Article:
Arizona Teachers Set to Strike Over School Funding and Pay

Teacher Jennifer Galluzzo casts her ballot outside Paseo Verde Elementary School last week in Peoria,
Ariz. Teachers throughout the state voted to strike for higher salaries and education funding.
Teacher Jennifer Galluzzo casts her ballot outside Paseo Verde Elementary School last week in Peoria, Ariz. Teachers throughout the state voted to strike for higher salaries and education funding.
—Matt York/AP
| Corrected: April 25, 2018
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Teachers across the state of Arizona will walk out on Thursday in the first-ever statewide strike to press for higher salaries and school funding.

The walkout is set for April 26, following three days of school "walk-ins" this week. Walk-ins are meant to be a nondisruptive way for parents and community members to join educators before or after school hours to show their support.

There were about 57,000 votes cast by school employees across the state, and 78 percent voted yes to the strike.

The announcement was made by both Arizona Education Association officials and organizers of the teacher-led Facebook group Arizona Educators United, which has about 45,000 members. Social media has been a driving force for this wave of teacher activism in Arizona.

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"This is undeniably and clearly a mandate for action," said Joe Thomas, the president of the state teachers' union.

He added that educators were demanding action—more school funding and a teacher pay raise—from the state legislature and the governor. Gov. Doug Ducey, a Republican, has said he will urge the state legislature to pass a 20 percent pay raise for teachers. But many educators have remained skeptical of the plan, questioning where the money will come from. The state's Parent Teacher Association has pulled its support from Ducey's plan, calling it financially unsustainable. However, the Arizona School Boards Association and the Association of School Business Officials still support the plan.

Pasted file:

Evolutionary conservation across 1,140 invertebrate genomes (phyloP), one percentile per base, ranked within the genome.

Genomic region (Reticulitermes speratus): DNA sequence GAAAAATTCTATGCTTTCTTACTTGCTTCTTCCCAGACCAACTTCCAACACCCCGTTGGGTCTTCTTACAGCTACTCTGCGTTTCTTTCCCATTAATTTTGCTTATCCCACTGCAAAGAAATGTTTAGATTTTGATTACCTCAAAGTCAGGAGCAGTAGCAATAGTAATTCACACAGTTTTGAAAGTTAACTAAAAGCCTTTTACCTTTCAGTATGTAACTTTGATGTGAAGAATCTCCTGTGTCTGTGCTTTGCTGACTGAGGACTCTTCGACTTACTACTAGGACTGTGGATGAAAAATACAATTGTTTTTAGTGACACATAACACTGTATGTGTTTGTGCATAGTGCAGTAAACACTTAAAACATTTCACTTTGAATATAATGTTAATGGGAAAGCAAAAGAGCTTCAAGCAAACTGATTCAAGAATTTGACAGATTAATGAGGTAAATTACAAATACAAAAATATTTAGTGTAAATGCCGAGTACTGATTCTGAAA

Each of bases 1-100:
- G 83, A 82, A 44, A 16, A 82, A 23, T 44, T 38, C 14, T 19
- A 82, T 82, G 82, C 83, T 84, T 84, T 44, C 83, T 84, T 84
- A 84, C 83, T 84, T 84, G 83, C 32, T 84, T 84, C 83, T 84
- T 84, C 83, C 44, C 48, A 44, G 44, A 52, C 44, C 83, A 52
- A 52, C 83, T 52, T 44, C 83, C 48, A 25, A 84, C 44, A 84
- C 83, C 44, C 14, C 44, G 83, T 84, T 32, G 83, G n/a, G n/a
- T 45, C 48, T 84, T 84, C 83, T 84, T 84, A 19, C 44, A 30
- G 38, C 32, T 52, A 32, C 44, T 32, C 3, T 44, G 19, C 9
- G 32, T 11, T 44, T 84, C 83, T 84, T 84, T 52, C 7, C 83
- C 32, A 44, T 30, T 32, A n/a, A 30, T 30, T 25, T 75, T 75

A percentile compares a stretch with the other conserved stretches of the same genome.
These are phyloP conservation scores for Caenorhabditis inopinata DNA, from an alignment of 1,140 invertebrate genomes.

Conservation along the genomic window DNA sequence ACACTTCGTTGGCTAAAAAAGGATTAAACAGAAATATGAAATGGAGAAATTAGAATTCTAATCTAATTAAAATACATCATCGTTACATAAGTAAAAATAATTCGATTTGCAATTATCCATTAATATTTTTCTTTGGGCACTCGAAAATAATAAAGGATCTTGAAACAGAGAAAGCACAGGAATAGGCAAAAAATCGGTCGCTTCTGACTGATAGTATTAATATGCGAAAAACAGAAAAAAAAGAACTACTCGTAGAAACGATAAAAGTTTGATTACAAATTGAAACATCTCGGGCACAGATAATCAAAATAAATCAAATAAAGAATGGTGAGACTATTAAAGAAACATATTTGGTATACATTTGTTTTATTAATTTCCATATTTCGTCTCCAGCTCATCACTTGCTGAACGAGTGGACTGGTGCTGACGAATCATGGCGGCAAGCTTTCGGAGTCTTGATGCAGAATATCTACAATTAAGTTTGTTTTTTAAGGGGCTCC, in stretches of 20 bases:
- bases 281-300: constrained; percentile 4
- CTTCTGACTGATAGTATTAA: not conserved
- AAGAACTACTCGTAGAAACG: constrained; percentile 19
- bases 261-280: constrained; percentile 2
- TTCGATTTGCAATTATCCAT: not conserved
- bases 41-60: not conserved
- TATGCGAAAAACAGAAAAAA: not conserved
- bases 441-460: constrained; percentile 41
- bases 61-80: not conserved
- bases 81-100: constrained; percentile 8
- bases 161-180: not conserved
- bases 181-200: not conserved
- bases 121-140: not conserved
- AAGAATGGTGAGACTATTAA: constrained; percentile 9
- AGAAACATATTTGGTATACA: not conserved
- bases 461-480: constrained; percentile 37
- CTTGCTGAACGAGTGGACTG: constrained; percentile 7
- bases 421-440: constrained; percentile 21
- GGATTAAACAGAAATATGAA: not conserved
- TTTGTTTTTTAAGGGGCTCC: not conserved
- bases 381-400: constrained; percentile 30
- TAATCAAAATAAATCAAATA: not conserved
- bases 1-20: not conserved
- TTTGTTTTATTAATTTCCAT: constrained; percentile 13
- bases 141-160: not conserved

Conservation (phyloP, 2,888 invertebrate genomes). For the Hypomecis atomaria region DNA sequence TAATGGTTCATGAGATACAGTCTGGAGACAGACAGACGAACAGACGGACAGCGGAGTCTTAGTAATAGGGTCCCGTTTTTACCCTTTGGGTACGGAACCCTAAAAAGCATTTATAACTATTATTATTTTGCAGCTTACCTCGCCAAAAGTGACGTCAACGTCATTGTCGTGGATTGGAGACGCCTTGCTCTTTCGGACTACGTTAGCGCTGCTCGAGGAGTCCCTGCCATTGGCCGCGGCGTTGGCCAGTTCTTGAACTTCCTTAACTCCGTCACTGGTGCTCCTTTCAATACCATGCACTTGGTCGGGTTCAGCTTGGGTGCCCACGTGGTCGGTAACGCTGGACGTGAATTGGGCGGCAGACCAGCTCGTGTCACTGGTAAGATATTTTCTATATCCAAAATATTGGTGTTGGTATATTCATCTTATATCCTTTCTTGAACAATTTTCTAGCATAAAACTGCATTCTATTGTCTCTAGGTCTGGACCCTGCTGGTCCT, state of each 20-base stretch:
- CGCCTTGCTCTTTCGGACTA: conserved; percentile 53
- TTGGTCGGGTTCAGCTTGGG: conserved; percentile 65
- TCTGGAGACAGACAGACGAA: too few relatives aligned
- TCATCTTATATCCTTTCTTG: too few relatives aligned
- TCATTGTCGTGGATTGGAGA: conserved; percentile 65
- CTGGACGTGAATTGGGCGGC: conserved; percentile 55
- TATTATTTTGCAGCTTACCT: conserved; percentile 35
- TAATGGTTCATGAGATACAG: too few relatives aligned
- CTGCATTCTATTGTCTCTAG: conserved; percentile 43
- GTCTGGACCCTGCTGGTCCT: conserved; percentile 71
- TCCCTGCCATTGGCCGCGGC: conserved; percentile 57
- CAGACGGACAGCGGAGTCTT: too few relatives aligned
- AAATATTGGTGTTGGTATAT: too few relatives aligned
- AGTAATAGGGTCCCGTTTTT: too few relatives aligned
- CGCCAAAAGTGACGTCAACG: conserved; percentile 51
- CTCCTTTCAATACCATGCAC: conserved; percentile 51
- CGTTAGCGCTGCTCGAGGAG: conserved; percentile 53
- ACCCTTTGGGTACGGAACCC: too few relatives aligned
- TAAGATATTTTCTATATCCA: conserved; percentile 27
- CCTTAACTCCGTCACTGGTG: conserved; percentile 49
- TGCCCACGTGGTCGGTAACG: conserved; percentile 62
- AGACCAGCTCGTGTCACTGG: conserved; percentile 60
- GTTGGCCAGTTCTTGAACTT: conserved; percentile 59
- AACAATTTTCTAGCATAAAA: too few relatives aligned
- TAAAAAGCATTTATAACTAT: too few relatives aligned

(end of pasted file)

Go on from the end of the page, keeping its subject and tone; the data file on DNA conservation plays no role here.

In a series of tweets, Ducey said he was committed to making sure the teacher pay raise passed the legislature.

"No one wants to see teachers strike," he said. "If schools shut down, our kids are the ones who lose out."

Noah Karvelis, a music teacher and an organizer of Arizona Educators United, told reporters that he didn't want to put any limitations on how long the walkout would last.

"We're truly in a state of crisis right now," he said, referencing "crumbling public school infrastructure," broken desks, and outdated textbooks.

The voting took place over three days, after a series of peaceful demonstrations and electrifying protests calling for better pay and more school funding. Arizona teachers, on average, make about $48,000 a year—about $10,000 less than the national average.

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Teachers in Oklahoma recently concluded a nine-day walkout, as did West Virginia teachers last month. West Virginia teachers received a 5 percent pay raise after their strike. Oklahoma's walkout ended on a more mixed note: Teachers received a $6,100 pay raise and some additional funding for schools, but legislators refused to bend to the teachers' demands in full.

In Arizona, striking is illegal for teachers, according to a 1971 opinion by the state's attorney general at the time. Teachers could be fired or have their teaching licenses revoked. But according to the Arizona Daily Star, the superintendent of the Tucson Unified district—the largest in the state—said teachers won't lose their jobs if they strike.

"This is not a confrontation," Gabriel Trujillo told reporters. "The #RedForEd movement and our teachers have been wonderful. They've exhibited great leadership in this movement, and certainly we don't view any of their actions as anti-Tucson Unified School District."

Vol. 37, Issue 28, Page 7

Published in Print: April 25, 2018, as Arizona Teachers Set to Strike Over School Funding and Pay
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Correction: 
An earlier version of this story misstated the pay raise West Virginia teachers received after their strike. They received a 5 percent pay raise.

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